Delivered on 14 July 1833, his famous Assize Sermon on "National Apostasy" gave the first impulse to the Oxford Movement, also known as the Tractarian movement. It marked the opening of a term of the civil and criminal courts and is officially addressed to the judges and officers of the court, exhorting them to deal justly.[3] Keble contributed seven pieces for Tracts for the Times, a series of short papers dealing with faith and practice. Along with his colleagues, including John Henry Newman and Edward Pusey, he became a leading light in the movement but did not follow Newman into the Roman Catholic Church.

In 1835, his father died, and Keble and his sister retired from Fairford to Coln. In the same year he married Charlotte Clarke,[8] and the vicarage of Hursley in Hampshire, becoming vacant, was offered to him; he accepted.[3] In 1836, he settled in Hursley and remained for the rest of his life as a parish priest at All Saints' Church. In 1841 his neighbour Charlotte Mary Yonge, a resident at Otterbourne House in the adjacent village of Otterbourne, where Keble was responsible for building a new church, compiled The Child's Christian Year: Hymns for every Sunday and Holy-Day to which Keble contributed four poems, including Bethlehem, above all cities blest.[2]

In 1857, he wrote one of his more important works, his treatise on Eucharistical Adoration, written in support of George Denison, who had been attacked for his views on the Eucharist.[5]

Other writings[edit]

In 1836, he published his edition of Hooker's Works. In 1838, he began to edit, in conjunction with Edward Bouverie Pusey and John Henry Newman, the Library of the Fathers. A volume of Academical and Occasional Sermons appeared in 1847.[2] Other works were a Life of Wilson, Bishop of Sodor and Man. After his death, Letters of Spiritual Counsel and 12 volumes of Parish Sermons were published.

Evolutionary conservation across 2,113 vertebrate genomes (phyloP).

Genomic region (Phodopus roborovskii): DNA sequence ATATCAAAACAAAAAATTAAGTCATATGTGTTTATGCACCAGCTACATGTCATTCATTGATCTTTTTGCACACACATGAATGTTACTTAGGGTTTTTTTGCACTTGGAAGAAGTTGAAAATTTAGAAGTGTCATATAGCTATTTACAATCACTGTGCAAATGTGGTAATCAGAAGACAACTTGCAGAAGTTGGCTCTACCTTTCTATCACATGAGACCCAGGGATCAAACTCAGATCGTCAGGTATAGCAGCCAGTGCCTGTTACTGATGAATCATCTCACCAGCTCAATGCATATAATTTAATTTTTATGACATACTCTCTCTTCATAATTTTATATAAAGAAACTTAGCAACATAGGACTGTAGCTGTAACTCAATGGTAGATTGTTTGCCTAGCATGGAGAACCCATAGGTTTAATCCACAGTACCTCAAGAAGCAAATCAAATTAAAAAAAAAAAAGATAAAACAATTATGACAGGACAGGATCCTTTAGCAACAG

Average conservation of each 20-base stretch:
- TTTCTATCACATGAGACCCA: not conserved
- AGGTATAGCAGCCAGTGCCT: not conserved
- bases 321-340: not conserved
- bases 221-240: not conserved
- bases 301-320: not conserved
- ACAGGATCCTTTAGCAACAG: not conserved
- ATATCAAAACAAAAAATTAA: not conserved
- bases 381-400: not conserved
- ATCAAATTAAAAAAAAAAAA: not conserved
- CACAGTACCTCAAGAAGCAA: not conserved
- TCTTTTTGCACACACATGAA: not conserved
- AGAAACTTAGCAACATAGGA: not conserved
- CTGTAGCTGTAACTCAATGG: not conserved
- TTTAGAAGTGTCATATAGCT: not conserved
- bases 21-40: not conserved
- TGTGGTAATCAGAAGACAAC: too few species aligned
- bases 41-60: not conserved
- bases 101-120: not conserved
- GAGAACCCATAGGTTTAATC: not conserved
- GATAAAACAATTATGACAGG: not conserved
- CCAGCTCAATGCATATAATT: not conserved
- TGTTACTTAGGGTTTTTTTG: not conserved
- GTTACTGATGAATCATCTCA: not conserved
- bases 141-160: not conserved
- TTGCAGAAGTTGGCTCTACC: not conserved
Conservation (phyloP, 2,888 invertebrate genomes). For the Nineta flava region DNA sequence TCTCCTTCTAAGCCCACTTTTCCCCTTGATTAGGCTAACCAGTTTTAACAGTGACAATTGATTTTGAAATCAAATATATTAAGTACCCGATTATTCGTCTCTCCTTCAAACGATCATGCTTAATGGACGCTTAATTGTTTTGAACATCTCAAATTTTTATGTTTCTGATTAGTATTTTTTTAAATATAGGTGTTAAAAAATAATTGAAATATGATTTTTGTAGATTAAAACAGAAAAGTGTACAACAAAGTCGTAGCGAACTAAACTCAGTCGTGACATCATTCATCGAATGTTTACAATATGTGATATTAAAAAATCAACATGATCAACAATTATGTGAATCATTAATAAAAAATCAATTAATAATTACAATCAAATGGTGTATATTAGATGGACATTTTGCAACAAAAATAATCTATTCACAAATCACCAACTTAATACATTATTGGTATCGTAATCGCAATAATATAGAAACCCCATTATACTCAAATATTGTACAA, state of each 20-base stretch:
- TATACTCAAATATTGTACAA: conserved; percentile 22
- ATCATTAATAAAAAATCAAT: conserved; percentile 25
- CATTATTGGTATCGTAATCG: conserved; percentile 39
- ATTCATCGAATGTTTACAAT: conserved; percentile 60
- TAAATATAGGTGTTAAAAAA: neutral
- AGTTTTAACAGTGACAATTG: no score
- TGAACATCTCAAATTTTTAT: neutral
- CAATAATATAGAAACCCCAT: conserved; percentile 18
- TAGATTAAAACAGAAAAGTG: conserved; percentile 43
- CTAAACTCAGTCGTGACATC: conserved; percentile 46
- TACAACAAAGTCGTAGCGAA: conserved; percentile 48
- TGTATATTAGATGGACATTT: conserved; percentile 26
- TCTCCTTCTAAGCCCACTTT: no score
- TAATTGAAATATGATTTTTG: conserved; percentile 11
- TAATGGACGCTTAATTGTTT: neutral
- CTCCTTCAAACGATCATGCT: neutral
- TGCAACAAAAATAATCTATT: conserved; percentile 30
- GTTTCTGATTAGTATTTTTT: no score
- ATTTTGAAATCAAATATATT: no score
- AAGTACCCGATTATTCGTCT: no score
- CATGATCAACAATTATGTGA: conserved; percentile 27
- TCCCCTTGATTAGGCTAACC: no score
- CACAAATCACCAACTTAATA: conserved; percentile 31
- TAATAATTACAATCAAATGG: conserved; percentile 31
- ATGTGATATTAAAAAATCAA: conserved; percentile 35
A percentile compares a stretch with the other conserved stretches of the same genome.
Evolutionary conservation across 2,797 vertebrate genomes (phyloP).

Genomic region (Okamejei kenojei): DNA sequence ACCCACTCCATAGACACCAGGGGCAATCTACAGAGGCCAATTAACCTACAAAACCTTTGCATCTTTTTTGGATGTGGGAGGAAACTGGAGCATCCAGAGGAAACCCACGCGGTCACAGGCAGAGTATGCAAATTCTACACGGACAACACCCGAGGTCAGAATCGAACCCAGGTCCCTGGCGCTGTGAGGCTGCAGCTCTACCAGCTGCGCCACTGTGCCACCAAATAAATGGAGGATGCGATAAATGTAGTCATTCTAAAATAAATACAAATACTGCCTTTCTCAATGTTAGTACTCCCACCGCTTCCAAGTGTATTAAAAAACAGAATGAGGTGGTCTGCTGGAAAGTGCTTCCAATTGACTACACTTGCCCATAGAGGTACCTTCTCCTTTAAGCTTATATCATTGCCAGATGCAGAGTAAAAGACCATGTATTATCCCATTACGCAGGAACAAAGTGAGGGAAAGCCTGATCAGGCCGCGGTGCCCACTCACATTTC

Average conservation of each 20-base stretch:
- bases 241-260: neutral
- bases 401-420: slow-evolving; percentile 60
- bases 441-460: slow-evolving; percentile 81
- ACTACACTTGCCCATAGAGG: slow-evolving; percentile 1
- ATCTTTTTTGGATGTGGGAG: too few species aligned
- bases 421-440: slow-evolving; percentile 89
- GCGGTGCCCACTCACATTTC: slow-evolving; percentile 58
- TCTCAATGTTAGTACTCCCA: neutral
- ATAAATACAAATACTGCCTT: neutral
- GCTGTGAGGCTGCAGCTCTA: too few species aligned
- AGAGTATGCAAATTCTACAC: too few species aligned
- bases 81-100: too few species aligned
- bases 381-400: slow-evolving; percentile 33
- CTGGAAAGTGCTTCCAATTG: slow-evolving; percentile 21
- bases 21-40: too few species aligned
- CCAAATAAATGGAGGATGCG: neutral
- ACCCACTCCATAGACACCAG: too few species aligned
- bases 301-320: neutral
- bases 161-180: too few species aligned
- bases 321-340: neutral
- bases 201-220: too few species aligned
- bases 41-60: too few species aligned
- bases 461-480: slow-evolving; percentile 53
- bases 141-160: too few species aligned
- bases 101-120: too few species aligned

Extracts from a number of his verses found their way into popular collections of Hymns for Public Worship, such as "The Voice that Breathed o'er Eden",[9] "Sun of my soul, Thou Saviour dear",[10] Blest are the pure in heart and New every morning is the love.

Lyra Innocentium was being composed while Keble was stricken by what he always seems to have regarded as the great sorrow of his life, the decision of Newman to leave the Church of England for Catholicism.[2]


Keble died in Bournemouth on 29 March 1866 at the Hermitage Hotel, after visiting the area to try and recover from a long-term illness as he believed the sea air had therapeutic qualities. He is buried in All Saints' churchyard, Hursley.[11]


John Keble Church, Mill Hill in north London

Keble has been described thus:

He was absolutely without ambition, with no care for the possession of power or influence, hating show and excitement, and distrustful of his own abilities.... Though shy and awkward with strangers, he was happy and at ease among his friends, and their love and sympathy drew out all his droll playfulness of wit and manner.... In personal appearance he was about middle height, with rather square and sloping shoulders, which made him look short until he pulled himself up, as he often did with 'sprightly dignity.' His head, says Mozley, 'was one of the most beautifully formed heads in the world,' the face rather plain-featured, with a large unshapely mouth, but the whole redeemed by a bright smile which played naturally over the lips; and under a broad and smooth forehead he had 'clear, brilliant, penetrating eyes which lighted up quickly with merriment kindled into fire in a moment of indignation.... a quiet country clergyman, with a very moderate income, who sedulously avoided public distinctions, and held tenaciously to an unpopular School all his life.[5]

Keble's Seat at Bulverton Hill, Sidmouth